Mail on Sunday forces BBC Jesus bastard climbdown

The Mail on Sunday is very proud of itself for “forcing” the removal of message from the BBC boards.

bbc message board

The message, pictured above, refers to Jesus Christ as a B-A-S-T-A-R-D. Pretty innocuous you would think, especially if you take the story seriously in the first place, in which case you have to admit it is actually true.

The Mail complains that the remarks had been “allowed to remain for weeks” in spite of protest from un-named Christian groups, until the MoS contacted senior BBC officials and the post was deleted.

The spin is, of course, that anti-Islam posts are deleted within minutes – but the solution to that isn’t to censor everything that might offend the religious. The Mail can’t resist an opportunity to show off how influential it is while simultaneously highlighting anti-Christian pro-Muslim bias in the liberal media.

They also wheeled out a spokesman for the Church of England who said:

Discussion – including robustly critical discussion – of any faith’s doctrines and practices is an important feature of civilised discourse.

But deliberately or recklessly offensive denigration of those doctrines and practices is unacceptable.

Accept it.

10 Responses to “Mail on Sunday forces BBC Jesus bastard climbdown”

  1. marc says:

    You can see from this why Peter Hitchens writes for them… This from the same “news”paper that brought us the totally baseless scaremongering, “frankenstein food watch”.

    Jesus’s parents, as I recall, weren’t married, ergo, if he existed as described Jesus was a bastard.

    What I don’t get (well, I do, but I think he’s an arse) is the comment from the CofE spokesman. If a “robustly critical discussion” is so important, why should we edit out important facts? MWW people should get on that board and make this point to the BBC editors in spades. Bastard is a perfectly acceptable English noun to describe a child born to unmarried parents even though (as Chamber’s Dictionary notes) may be offensive in some contexts. In this case the writer was pointing out a fact.

  2. marc says:

    P.S. reading the comments (the *published* comments) at the Daily Mail’s website suggest that free-speech is alive and well, so long as the Mail’s right-wing agenda agrees with it.

  3. mark says:

    Even by Daily Mail standards, this story is quite ridiculous.

    But the more worrying thing is the way this story is making its way around the rest of the media, all putting the same spin as the Daily Mail:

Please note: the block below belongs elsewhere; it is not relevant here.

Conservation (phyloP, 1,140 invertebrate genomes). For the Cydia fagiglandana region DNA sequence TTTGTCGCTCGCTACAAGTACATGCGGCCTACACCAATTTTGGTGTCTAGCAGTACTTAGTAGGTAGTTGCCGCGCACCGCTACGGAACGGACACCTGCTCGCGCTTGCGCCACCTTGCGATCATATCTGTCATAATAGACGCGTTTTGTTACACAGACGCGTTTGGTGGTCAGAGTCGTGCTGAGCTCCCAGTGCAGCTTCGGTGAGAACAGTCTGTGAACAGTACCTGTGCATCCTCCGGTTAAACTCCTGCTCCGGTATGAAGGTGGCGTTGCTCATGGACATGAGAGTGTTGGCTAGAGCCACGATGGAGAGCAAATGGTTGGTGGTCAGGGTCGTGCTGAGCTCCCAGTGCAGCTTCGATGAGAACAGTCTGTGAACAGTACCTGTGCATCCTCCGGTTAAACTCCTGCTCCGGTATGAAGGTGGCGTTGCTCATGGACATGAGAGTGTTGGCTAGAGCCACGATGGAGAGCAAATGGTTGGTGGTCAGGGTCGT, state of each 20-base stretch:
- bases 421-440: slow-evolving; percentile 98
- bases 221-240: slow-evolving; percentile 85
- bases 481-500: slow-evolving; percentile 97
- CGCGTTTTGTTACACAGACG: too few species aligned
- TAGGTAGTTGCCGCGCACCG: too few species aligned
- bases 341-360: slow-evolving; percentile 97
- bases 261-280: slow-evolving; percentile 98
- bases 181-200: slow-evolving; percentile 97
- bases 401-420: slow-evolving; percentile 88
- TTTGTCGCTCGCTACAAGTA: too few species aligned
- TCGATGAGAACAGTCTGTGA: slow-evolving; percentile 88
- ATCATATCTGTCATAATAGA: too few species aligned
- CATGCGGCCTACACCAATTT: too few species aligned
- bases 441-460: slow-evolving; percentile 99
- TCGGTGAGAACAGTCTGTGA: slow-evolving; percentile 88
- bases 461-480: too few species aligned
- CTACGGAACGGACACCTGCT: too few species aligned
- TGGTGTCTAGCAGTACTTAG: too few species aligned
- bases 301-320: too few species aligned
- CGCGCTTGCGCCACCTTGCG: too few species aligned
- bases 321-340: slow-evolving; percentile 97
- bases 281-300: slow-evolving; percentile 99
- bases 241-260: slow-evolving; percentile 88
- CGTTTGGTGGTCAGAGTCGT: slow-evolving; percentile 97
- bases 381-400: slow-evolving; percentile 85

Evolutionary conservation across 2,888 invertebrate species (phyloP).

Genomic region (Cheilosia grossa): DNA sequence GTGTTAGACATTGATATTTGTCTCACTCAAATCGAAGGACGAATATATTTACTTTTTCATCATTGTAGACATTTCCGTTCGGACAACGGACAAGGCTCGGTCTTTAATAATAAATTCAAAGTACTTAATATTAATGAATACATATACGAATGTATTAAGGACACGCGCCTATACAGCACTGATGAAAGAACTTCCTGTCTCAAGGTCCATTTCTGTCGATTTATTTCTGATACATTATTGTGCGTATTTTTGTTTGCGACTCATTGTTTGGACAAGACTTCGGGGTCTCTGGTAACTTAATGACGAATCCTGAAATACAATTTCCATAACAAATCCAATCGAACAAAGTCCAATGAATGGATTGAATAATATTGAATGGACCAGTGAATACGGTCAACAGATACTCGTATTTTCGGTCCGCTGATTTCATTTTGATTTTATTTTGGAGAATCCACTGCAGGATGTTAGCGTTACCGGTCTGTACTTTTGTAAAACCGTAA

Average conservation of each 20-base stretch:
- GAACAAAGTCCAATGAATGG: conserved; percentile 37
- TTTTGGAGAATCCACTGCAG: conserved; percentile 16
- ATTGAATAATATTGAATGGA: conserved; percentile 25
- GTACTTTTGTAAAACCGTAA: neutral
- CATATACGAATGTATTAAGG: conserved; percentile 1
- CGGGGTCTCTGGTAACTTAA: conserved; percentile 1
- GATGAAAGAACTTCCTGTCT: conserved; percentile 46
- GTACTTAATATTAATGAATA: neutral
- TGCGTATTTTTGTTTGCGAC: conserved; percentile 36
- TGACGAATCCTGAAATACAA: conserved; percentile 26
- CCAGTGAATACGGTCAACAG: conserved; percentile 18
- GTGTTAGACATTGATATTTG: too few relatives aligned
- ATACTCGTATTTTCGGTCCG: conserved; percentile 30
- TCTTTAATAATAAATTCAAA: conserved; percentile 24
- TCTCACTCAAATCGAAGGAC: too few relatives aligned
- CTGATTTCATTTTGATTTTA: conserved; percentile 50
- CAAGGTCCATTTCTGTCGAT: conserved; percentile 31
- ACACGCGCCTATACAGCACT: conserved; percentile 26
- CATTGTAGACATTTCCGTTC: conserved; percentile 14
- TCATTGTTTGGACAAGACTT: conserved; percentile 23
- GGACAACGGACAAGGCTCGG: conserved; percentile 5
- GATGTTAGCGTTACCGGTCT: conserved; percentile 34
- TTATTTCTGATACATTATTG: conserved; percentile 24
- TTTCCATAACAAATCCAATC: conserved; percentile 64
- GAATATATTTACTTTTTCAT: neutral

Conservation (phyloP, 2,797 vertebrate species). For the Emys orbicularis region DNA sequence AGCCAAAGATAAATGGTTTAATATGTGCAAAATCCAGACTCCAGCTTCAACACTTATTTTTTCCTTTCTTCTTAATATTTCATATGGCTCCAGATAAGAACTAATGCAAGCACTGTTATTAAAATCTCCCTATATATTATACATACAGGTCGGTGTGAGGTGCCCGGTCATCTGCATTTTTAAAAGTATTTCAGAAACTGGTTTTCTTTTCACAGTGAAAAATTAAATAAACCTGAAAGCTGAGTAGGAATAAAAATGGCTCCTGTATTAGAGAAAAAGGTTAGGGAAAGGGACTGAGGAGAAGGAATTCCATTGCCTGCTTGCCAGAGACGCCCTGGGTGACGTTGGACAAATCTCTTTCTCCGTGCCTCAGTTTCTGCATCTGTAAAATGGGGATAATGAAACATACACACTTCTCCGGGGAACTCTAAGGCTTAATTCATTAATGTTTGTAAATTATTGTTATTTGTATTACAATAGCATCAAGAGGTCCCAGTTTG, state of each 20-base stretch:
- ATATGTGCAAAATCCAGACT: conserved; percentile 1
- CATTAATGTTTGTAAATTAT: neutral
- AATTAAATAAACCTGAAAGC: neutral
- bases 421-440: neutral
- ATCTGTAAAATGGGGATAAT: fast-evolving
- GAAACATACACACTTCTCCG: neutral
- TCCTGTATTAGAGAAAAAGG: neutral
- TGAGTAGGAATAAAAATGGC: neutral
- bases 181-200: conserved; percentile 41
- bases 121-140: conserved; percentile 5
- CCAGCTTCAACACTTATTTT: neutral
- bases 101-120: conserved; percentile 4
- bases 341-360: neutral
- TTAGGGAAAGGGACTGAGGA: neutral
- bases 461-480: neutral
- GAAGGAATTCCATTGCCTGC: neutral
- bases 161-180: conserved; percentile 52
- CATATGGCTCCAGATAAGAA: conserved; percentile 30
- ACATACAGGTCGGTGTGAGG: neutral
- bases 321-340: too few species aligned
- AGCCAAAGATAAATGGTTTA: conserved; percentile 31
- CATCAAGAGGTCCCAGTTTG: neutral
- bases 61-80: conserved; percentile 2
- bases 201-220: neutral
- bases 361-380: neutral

4. marc says:

    Lazy journalism, pure ad simple. Time to join that message board methinks.

  5. Tim Ireland says:

    There’s some quite shocking censorship going on at the Daily Mail website, and it mostly seems to involve a refusal to publish any weighty criticism of that newspaper.

    Take just one example; the widely-blogged and (elsewhere) much-discussed ‘Happy Families’ feature still has two only published comments:

  6. marc says:

    The way they’re going on, you’d think that we were discussing Fox News – who recently got caught red-handed (as did the CIA) editing entries on Wikipedia.

  7. Hannibal says:

    “…you’d think that we were discussing Fox News – who recently got caught red-handed (as did the CIA) editing entries on Wikipedia…”

    As did the saintly BBC of course.

  8. marc says:

    “As did the saintly BBC of course.”

    Seems like everyone has their corporate dick in the cookie jar! Course, it rather depends what the BBCs edits were. Fox and the CIA were being very naughty.

    Point still remains that the Beeb didn’t remove the entirely correct bastard reference until the right-wing Mail leaned hard on them: and then crowed trimumphantly about it.

  9. Carl says:

    Silly season story – there’s a lot of them about at the moment. No schools, no parliament, no councils – ergo, very little in the way of material to fill the paper. That’s why they go to town on other items – eg, Foot and Mouth, hurrican, deportation of Mr Lawrence killer, etc.

    For another example of a story which would normally not make more than a “news in brief”, check the laughable “Taxpayers Alliance” story about “mickey mouse university courses” story in every paper.

  10. marc says:

    I don’t normally read the papers – I’m with Mark Twain on that one and I’d rather be uninformed rather than misinformed. Besides, I get the news I really need right here and it isn’t politically motivated; unlike the donation that the “Muslim Friends of Labour” gave to the party recently. I wonder when the Scientologist Friends of Labour will appear? Seems they’re already working hard in Croydon if memory serves.